Do not risk firefighter lives for lives or property that can't be saved. Seriously consider a defensive strategy.
Objective: To prevent the commitment of firefighters to high-risk search and rescue and firefighting operations that may harm them when fire conditions prevent occupant survival and significant or total destruction of the building is inevitable.
Our goal as firefighters is to save lives. However, where conditions indicate an occupant can't survive current and projected fire conditions in a search compartment, the incident commander must recognize that we can't always save a life.
The incident commander must also recognize that we can't always save a building. Those that are lost are generally rebuilt after the fire; no building is worth the life of a firefighter. Yet, NIOSH firefighter fatality reports are full of cases where firefighters were killed while operating in buildings where fire conditions would be clearly defined as defensive fires.
If conditions indicate that occupant survival isn't possible, fire control should be obtained before firefighters are committed to search and rescue. If the building is lost to fire, the incident commander must change the strategy and seriously consider defensive operations. If interior operations are already underway and conditions deteriorate, firefighters must be immediately withdrawn and operate from safe exterior positions.
The incident commander must also recognize that it often takes longer for crews to evacuate than it took them to penetrate the building to their operating positions. The call to evacuate must occur before the fire can harm them. Appropriate large caliber hose streams, or monitors, from exterior positions should be employed to obtain fire control following withdrawal.
The change of strategy requires a change in the action plan. The first priority of the action plan should be to protect firefighters. The incident commander should not extend risk for what is already lost. The incident commander must quickly obtain progress reports from all points on the fireground, conduct a fresh risk assessment and continually update the action plan based on new information.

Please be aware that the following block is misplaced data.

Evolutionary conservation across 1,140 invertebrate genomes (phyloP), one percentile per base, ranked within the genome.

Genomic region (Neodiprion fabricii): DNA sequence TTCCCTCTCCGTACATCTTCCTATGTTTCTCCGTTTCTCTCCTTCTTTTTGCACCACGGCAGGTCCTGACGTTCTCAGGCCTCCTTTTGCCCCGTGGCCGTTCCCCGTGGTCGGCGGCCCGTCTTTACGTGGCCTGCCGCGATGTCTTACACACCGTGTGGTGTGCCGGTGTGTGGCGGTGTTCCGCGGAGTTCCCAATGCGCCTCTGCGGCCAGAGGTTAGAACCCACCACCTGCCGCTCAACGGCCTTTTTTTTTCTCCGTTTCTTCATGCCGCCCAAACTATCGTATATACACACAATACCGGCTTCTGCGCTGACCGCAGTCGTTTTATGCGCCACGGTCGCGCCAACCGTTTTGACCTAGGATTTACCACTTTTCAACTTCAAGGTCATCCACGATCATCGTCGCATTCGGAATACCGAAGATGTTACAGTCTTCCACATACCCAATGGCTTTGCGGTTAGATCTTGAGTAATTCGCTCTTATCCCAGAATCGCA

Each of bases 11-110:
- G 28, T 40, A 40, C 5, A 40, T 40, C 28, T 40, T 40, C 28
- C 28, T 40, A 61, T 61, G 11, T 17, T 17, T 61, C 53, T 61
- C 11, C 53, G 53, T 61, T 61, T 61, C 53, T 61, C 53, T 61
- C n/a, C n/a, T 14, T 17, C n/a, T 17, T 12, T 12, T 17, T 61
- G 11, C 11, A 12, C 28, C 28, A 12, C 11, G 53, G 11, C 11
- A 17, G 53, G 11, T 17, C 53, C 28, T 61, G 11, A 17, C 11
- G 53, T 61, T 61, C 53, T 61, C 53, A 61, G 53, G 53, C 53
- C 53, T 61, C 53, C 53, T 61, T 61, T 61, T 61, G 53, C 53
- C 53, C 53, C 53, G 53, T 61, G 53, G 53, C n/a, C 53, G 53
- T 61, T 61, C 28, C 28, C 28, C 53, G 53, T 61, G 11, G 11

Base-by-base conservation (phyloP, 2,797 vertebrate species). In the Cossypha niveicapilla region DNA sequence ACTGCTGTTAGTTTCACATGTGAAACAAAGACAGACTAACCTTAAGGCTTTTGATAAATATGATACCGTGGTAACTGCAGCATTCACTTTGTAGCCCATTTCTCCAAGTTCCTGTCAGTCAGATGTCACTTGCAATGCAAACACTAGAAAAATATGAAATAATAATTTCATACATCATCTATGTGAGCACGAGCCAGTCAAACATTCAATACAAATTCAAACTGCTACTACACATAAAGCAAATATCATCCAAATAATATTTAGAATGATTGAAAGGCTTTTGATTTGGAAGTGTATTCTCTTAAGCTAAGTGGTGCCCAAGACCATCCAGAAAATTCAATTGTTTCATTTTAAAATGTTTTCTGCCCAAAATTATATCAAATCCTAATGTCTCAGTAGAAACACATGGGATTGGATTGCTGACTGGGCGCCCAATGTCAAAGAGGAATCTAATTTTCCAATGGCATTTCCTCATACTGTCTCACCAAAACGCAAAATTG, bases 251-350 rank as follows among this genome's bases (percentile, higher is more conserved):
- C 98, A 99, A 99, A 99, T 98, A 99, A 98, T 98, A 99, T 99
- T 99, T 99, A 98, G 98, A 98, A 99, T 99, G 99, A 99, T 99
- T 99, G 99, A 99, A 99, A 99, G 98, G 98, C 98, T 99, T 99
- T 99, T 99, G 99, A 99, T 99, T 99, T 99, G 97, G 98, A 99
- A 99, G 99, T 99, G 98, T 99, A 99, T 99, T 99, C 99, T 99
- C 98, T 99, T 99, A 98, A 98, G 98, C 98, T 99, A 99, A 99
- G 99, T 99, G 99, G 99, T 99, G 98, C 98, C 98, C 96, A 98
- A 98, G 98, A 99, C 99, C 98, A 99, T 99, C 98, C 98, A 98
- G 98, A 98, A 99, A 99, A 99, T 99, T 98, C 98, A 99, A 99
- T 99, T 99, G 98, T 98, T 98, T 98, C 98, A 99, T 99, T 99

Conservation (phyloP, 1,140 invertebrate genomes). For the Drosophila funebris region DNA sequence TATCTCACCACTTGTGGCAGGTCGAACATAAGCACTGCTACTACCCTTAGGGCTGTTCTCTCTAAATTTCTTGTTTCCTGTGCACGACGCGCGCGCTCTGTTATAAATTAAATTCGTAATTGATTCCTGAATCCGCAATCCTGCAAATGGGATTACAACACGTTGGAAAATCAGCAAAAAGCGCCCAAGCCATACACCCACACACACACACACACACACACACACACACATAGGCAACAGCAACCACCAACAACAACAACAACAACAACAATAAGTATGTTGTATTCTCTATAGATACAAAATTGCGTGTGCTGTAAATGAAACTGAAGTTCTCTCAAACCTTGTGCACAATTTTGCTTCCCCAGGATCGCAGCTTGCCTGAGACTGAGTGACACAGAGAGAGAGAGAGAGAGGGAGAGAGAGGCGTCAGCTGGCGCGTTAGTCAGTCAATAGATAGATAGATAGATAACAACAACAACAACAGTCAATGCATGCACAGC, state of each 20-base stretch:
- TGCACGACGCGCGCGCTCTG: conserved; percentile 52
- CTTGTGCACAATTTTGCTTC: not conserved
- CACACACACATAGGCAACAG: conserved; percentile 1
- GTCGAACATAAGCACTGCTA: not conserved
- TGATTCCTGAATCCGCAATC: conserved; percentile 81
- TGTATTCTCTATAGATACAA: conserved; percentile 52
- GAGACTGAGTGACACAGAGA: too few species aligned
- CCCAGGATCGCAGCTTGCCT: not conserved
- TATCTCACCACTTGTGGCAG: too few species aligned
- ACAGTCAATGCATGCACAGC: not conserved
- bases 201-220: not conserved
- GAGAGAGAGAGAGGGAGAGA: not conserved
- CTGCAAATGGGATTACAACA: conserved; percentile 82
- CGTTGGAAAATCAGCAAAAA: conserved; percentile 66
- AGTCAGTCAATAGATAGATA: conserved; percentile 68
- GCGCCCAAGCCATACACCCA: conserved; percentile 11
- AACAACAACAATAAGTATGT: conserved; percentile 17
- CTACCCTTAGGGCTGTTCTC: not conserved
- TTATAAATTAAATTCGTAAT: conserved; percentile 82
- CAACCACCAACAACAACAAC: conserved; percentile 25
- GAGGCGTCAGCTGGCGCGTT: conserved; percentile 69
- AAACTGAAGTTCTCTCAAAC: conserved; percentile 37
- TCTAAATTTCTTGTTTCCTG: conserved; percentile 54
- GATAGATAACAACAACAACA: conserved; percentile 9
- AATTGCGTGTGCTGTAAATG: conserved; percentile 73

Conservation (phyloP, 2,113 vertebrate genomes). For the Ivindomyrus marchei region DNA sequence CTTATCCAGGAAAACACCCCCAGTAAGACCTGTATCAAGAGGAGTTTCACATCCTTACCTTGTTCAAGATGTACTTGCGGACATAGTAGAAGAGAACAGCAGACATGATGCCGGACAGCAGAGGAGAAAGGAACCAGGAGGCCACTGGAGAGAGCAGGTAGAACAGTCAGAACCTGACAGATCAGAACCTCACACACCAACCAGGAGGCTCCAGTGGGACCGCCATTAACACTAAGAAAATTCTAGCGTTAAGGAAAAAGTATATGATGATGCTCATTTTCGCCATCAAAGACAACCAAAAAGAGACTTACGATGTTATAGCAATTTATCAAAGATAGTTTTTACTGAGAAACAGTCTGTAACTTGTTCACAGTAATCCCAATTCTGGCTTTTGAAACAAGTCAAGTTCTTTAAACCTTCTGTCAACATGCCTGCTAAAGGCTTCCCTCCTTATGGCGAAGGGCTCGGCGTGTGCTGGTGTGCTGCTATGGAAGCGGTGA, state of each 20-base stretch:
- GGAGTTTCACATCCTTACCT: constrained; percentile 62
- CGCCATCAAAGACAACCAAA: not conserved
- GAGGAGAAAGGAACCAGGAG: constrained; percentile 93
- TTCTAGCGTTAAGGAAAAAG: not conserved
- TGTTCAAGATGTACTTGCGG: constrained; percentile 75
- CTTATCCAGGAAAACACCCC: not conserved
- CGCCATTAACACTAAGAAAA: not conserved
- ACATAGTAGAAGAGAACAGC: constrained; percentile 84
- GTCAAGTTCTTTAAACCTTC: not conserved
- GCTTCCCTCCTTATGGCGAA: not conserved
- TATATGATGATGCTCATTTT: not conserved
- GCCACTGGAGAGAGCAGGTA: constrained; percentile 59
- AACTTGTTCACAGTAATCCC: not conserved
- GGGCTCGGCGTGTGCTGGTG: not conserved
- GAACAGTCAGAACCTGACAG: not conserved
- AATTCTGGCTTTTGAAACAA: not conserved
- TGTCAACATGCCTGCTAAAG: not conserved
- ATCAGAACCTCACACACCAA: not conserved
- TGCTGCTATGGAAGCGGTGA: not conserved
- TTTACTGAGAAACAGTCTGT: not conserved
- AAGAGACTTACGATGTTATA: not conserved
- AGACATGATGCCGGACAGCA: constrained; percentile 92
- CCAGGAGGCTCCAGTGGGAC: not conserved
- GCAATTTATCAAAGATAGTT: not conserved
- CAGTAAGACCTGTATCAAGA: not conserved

Recent research by Underwriters Laboratories determined that a fire in a modern home can create a flashover in just 3 minutes and 40 seconds! This rapid flashover time for the modern home reflects today's typical contents—synthetics and plastics. Such rapid flashovers quickly reduce the survival profile of any trapped victims and increases risk to firefighters.
The incident commander should also consider the effects of wind-driven fires on the rapid loss of the building and the risk it presents to firefighters. Any wind over 10 mph begins to have increasingly dangerous effects on a fire by dramatically increasing the intensity of fire conditions in a building. This results in a rapid increase in risk to any firefighters who are downwind in the building.
The higher the wind speed, the more intense the fire conditions. Once downwind windows fail or doors are opened, wind will rapidly push the fire onto firefighters—almost instantly—thus minimizing survival time.
The incident commander must consider the possibility of lightweight construction and early collapse potential. Underwriters Laboratory tests determined some lightweight, unprotected floor-truss systems can collapse in 6.5 minutes after flame impingement—and without warning. This short timeframe means collapse could occur as the first crews are entering the building.
Abandoned and dilapidated buildings are also a particular risk to firefighters, and experience has shown that there's very little likelihood any occupants are in the building. Should there be an active and growing fire in such a building that can't be immediately controlled, a defensive strategy must be seriously considered at the outset.
Bottom line: If fire conditions prevent an occupant from surviving a rescue event or the fire has or will destroy the building, the action plan should protect firefighters. Go defensive.
Chief Gary Morris is a director at large on the Safety, Health and Survival Section board of directors and was the team lead for the Rules of Engagement project. He was formerly chief of the Rural Metro Fire Department in Scottsdale, Ariz.